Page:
Monday 24 June 2019

Green sea turtle nests could beat record highs on the Space Coast this season. Here’s why. – via Herp Digest

Orlando Sentinel, 6/21/19

The number of green turtle nests on the Atlantic coast have been on the upswing, surpassing the loggerhead turtle. Scientists are thrilled by this development.

During this time of year, sea turtles emerge from the ocean to lay eggs on the sand at night on Florida’s beaches.

The state accounts for 90 percent of the nation’s loggerhead nests, but another species also listed as threatened, the green turtle, has blown past the loggerhead on the Space Coast and is expected to post another record number of nests this year.

“So, this season is particularly exciting because this is the 'up’ year for green turtle nests,” said Ashley Lord, interpretative park ranger who leads turtle tours at Canaveral National Seashore.

Since Canaveral began protecting turtle nests from animal predators with metal screens in 1984, the female hatchlings that survived are now of reproductive age, returning to the beaches where they were hatched. There is also no light pollution and no housing development along 24 miles of beach.

During the last reproduction year for green turtles in 2017, the species surpassed loggerhead nests at Canaveral National Seashore. There were 7,736 green turtle nests to 4,556 loggerhead nests even though many of the green turtle nests later in the season were wiped out by Hurricane Irma.

Green turtles reproduce every other year. The nest screening program started in 1984, and the hatchlings that survived at higher rates would have returned to the same beaches 25-30 years later. Leatherback turtles also nest at Canaveral but result in fewer than 35 nests a year.

Female green turtles reproduce every other year and so far point-in-time counts for 2019 are higher compared to the same week in 2017 for Canaveral National Seashore as well as the nearby Archie Carr National Wildlife Refuge.

Turtle nests face obstacles in addition to hurricanes.

Last year, 1,000 nests were wiped out at Canaveral National Seashore due to predators including raccoons and feral hogs, said Kristen Kneifl, chief of resource management. So far this season, the raccoons got into about 250 nests. Canaveral has taken steps to eradicate the problem raccoons.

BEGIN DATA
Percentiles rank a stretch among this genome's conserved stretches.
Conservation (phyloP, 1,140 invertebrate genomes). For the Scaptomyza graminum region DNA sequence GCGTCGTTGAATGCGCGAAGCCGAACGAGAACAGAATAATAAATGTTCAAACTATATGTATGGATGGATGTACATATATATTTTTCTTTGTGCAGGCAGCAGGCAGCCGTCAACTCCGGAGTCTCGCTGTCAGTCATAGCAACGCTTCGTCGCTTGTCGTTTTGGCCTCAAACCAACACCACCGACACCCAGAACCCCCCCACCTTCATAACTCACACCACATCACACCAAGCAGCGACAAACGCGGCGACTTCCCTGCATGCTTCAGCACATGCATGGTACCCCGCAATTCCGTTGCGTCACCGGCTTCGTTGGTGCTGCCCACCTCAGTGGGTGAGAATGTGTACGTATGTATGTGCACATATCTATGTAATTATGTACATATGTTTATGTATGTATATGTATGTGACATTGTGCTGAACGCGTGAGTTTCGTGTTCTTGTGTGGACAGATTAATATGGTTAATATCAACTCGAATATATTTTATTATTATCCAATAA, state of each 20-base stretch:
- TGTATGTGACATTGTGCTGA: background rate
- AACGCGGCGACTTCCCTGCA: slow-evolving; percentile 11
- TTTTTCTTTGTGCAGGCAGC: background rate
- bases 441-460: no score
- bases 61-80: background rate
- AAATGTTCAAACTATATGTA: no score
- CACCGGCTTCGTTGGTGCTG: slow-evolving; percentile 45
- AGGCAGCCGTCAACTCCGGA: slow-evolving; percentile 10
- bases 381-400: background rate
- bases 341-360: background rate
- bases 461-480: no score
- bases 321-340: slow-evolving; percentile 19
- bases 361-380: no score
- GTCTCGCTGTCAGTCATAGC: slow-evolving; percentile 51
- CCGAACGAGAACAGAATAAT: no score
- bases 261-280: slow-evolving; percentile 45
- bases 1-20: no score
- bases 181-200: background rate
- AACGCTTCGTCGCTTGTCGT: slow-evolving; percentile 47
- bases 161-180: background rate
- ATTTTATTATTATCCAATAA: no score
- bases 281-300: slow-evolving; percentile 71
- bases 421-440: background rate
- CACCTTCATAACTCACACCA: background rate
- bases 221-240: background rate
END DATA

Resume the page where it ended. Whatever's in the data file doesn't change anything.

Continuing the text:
To protect turtles from prey, volunteers and a team of four biological technicians cover nests with 4-by-4-foot metal wire screens with holes large enough for hatchlings to crawl out of as they emerge into the world. The screens are anchored into the sand with pieces of bent rebar.

“Our numbers are getting more than our staff can handle on every given day,” Kneifl said. “They’ve got to place the screen. They’ve got to pound the rebar. And with over 100 nests a day, it’s too much.”
Volunteer Patty Lillie of Winter Park spent many years alongside staffers, locating nests at Canaveral National Seashore, riding in an all-terrain vehicle under the moonlight.

“It’s a workout — the most I’ve ever done is 28 [nests] in one night and I was toast," she said.

These days, she guides small groups at night so they can see loggerheads lay eggs.

“I love doing that part, too,” Lillie said of the tours, “because the more people experience something with an animal, the more they’re going to care about that animal.”

Visitors aren’t allowed to view green turtles laying eggs along Florida’s shorelines because it is not a permitted activity by the Florida Fish and Wildlife Conservation Commission. But scientists see them.

“To have a day when there are more green turtles nesting than loggerheads is very surprising because they were doing poorly for so long,” said Jane Provancha, an ecologist who has studied Florida’s sea turtles extensively.

But as the climate gets warmer, there is concern there won’t be enough male sea turtles to sustain long-term population growth. The warmer the sand temperature, the more likely the hatchling will be a female.

It’s a subject Provancha researched in the late 1980s with the late Nicholas Mrosovsky. They discovered that loggerhead hatchlings from 1986-1990 at Cape Canaveral Air Force Base were more than 90 percent female. Green turtles develop similarly to loggerheads, she said. Their differences can be found in migratory patterns and diet, among other factors.

“We believe there are more females to start off in the ocean when animals are released from their nest," she said, but experts still don’t know a lot about the gender ratio in the adult stage because the males tend to stay in the water while the females show up on the beach.

In Australia, she said, studies have estimated the gender ratio of turtles in the water is two or three females to one male.

“We could assume the same” for the Atlantic population, she said.

Warmer sand temperatures can also speed up when the eggs will hatch. They also can cause sea turtles to lay their eggs further north where it might be cooler, although green turtles will nest within five to 10 miles of where they were born. Loggerheads seem to nest within a 40-mile range.

Atlantic green turtles were listed as endangered only as recently as 2016, when they were downgraded to threatened under the Endangered Species Act. Loggerheads in this area also are listed as threatened.

The idea that there would be this many green turtles today couldn’t have been predicted 15, 20 or 30 years ago, Provancha said.

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